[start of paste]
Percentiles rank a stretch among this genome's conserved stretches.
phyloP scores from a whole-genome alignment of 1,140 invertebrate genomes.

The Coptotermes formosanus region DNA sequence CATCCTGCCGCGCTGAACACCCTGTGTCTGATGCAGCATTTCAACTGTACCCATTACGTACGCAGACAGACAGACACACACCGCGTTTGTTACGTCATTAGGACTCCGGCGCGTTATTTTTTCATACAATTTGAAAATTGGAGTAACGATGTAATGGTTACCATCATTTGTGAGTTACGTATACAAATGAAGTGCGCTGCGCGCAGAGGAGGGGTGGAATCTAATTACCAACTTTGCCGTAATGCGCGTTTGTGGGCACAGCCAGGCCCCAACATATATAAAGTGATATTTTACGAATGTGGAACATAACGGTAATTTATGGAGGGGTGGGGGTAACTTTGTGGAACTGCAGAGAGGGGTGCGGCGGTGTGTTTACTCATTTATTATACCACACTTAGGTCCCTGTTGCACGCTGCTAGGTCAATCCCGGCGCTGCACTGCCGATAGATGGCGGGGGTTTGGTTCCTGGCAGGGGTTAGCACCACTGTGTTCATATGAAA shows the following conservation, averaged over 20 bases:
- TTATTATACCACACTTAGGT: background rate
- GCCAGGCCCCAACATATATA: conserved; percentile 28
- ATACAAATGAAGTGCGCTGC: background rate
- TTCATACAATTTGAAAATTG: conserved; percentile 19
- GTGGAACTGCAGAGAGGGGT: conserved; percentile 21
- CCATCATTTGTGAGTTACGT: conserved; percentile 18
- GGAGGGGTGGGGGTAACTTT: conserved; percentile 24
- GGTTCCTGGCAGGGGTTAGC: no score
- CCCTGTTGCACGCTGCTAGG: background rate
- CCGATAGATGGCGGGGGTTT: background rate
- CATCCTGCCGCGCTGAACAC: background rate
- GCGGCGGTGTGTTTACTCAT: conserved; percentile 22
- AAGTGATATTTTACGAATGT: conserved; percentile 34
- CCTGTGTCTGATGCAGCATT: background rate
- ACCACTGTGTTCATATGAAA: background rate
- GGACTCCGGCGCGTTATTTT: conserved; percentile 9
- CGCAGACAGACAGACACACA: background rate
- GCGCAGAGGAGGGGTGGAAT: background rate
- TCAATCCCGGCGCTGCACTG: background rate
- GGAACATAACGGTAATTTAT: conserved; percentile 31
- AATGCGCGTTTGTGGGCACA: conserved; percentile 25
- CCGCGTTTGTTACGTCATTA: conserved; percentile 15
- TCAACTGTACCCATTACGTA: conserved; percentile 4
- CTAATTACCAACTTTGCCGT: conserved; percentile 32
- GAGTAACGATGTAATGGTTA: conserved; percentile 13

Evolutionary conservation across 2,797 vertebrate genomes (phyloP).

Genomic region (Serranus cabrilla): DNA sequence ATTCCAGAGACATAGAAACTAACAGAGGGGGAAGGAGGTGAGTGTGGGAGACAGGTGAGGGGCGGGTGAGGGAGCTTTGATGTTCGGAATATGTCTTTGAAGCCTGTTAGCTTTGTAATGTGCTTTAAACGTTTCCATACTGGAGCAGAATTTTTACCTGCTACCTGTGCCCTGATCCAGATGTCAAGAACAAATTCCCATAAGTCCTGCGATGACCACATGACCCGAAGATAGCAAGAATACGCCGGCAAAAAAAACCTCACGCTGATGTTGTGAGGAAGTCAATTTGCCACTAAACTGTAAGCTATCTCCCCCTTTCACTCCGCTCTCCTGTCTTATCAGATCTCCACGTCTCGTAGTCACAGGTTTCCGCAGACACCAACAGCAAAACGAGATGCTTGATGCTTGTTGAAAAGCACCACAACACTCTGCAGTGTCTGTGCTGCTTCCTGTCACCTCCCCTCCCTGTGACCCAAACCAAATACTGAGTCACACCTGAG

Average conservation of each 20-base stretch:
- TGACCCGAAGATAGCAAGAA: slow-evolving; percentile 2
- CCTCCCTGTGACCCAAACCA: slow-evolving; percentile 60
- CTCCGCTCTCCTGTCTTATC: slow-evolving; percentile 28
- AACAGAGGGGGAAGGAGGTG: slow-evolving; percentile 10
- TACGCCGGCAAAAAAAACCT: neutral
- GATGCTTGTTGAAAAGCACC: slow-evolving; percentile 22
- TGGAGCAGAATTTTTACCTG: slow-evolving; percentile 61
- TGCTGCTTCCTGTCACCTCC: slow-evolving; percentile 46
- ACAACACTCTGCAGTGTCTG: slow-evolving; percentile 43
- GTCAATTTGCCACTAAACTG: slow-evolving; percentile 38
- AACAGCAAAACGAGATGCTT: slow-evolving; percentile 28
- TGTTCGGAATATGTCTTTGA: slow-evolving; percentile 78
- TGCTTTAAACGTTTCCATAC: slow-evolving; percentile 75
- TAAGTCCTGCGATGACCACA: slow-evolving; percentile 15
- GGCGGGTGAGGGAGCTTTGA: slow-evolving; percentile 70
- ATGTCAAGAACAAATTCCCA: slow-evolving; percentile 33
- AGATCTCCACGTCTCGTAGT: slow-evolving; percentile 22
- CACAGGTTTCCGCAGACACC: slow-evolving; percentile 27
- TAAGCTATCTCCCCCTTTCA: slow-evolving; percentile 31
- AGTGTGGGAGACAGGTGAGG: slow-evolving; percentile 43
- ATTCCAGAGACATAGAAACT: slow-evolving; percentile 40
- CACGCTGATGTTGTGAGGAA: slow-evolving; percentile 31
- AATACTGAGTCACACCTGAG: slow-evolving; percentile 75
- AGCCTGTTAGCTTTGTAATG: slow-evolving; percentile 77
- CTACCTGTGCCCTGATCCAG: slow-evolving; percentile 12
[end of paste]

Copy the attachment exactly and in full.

Percentiles rank a stretch among this genome's conserved stretches.
phyloP scores from a whole-genome alignment of 1,140 invertebrate genomes.

The Coptotermes formosanus region DNA sequence CATCCTGCCGCGCTGAACACCCTGTGTCTGATGCAGCATTTCAACTGTACCCATTACGTACGCAGACAGACAGACACACACCGCGTTTGTTACGTCATTAGGACTCCGGCGCGTTATTTTTTCATACAATTTGAAAATTGGAGTAACGATGTAATGGTTACCATCATTTGTGAGTTACGTATACAAATGAAGTGCGCTGCGCGCAGAGGAGGGGTGGAATCTAATTACCAACTTTGCCGTAATGCGCGTTTGTGGGCACAGCCAGGCCCCAACATATATAAAGTGATATTTTACGAATGTGGAACATAACGGTAATTTATGGAGGGGTGGGGGTAACTTTGTGGAACTGCAGAGAGGGGTGCGGCGGTGTGTTTACTCATTTATTATACCACACTTAGGTCCCTGTTGCACGCTGCTAGGTCAATCCCGGCGCTGCACTGCCGATAGATGGCGGGGGTTTGGTTCCTGGCAGGGGTTAGCACCACTGTGTTCATATGAAA shows the following conservation, averaged over 20 bases:
- TTATTATACCACACTTAGGT: background rate
- GCCAGGCCCCAACATATATA: conserved; percentile 28
- ATACAAATGAAGTGCGCTGC: background rate
- TTCATACAATTTGAAAATTG: conserved; percentile 19
- GTGGAACTGCAGAGAGGGGT: conserved; percentile 21
- CCATCATTTGTGAGTTACGT: conserved; percentile 18
- GGAGGGGTGGGGGTAACTTT: conserved; percentile 24
- GGTTCCTGGCAGGGGTTAGC: no score
- CCCTGTTGCACGCTGCTAGG: background rate
- CCGATAGATGGCGGGGGTTT: background rate
- CATCCTGCCGCGCTGAACAC: background rate
- GCGGCGGTGTGTTTACTCAT: conserved; percentile 22
- AAGTGATATTTTACGAATGT: conserved; percentile 34
- CCTGTGTCTGATGCAGCATT: background rate
- ACCACTGTGTTCATATGAAA: background rate
- GGACTCCGGCGCGTTATTTT: conserved; percentile 9
- CGCAGACAGACAGACACACA: background rate
- GCGCAGAGGAGGGGTGGAAT: background rate
- TCAATCCCGGCGCTGCACTG: background rate
- GGAACATAACGGTAATTTAT: conserved; percentile 31
- AATGCGCGTTTGTGGGCACA: conserved; percentile 25
- CCGCGTTTGTTACGTCATTA: conserved; percentile 15
- TCAACTGTACCCATTACGTA: conserved; percentile 4
- CTAATTACCAACTTTGCCGT: conserved; percentile 32
- GAGTAACGATGTAATGGTTA: conserved; percentile 13

Evolutionary conservation across 2,797 vertebrate genomes (phyloP).

Genomic region (Serranus cabrilla): DNA sequence ATTCCAGAGACATAGAAACTAACAGAGGGGGAAGGAGGTGAGTGTGGGAGACAGGTGAGGGGCGGGTGAGGGAGCTTTGATGTTCGGAATATGTCTTTGAAGCCTGTTAGCTTTGTAATGTGCTTTAAACGTTTCCATACTGGAGCAGAATTTTTACCTGCTACCTGTGCCCTGATCCAGATGTCAAGAACAAATTCCCATAAGTCCTGCGATGACCACATGACCCGAAGATAGCAAGAATACGCCGGCAAAAAAAACCTCACGCTGATGTTGTGAGGAAGTCAATTTGCCACTAAACTGTAAGCTATCTCCCCCTTTCACTCCGCTCTCCTGTCTTATCAGATCTCCACGTCTCGTAGTCACAGGTTTCCGCAGACACCAACAGCAAAACGAGATGCTTGATGCTTGTTGAAAAGCACCACAACACTCTGCAGTGTCTGTGCTGCTTCCTGTCACCTCCCCTCCCTGTGACCCAAACCAAATACTGAGTCACACCTGAG

Average conservation of each 20-base stretch:
- TGACCCGAAGATAGCAAGAA: slow-evolving; percentile 2
- CCTCCCTGTGACCCAAACCA: slow-evolving; percentile 60
- CTCCGCTCTCCTGTCTTATC: slow-evolving; percentile 28
- AACAGAGGGGGAAGGAGGTG: slow-evolving; percentile 10
- TACGCCGGCAAAAAAAACCT: neutral
- GATGCTTGTTGAAAAGCACC: slow-evolving; percentile 22
- TGGAGCAGAATTTTTACCTG: slow-evolving; percentile 61
- TGCTGCTTCCTGTCACCTCC: slow-evolving; percentile 46
- ACAACACTCTGCAGTGTCTG: slow-evolving; percentile 43
- GTCAATTTGCCACTAAACTG: slow-evolving; percentile 38
- AACAGCAAAACGAGATGCTT: slow-evolving; percentile 28
- TGTTCGGAATATGTCTTTGA: slow-evolving; percentile 78
- TGCTTTAAACGTTTCCATAC: slow-evolving; percentile 75
- TAAGTCCTGCGATGACCACA: slow-evolving; percentile 15
- GGCGGGTGAGGGAGCTTTGA: slow-evolving; percentile 70
- ATGTCAAGAACAAATTCCCA: slow-evolving; percentile 33
- AGATCTCCACGTCTCGTAGT: slow-evolving; percentile 22
- CACAGGTTTCCGCAGACACC: slow-evolving; percentile 27
- TAAGCTATCTCCCCCTTTCA: slow-evolving; percentile 31
- AGTGTGGGAGACAGGTGAGG: slow-evolving; percentile 43
- ATTCCAGAGACATAGAAACT: slow-evolving; percentile 40
- CACGCTGATGTTGTGAGGAA: slow-evolving; percentile 31
- AATACTGAGTCACACCTGAG: slow-evolving; percentile 75
- AGCCTGTTAGCTTTGTAATG: slow-evolving; percentile 77
- CTACCTGTGCCCTGATCCAG: slow-evolving; percentile 12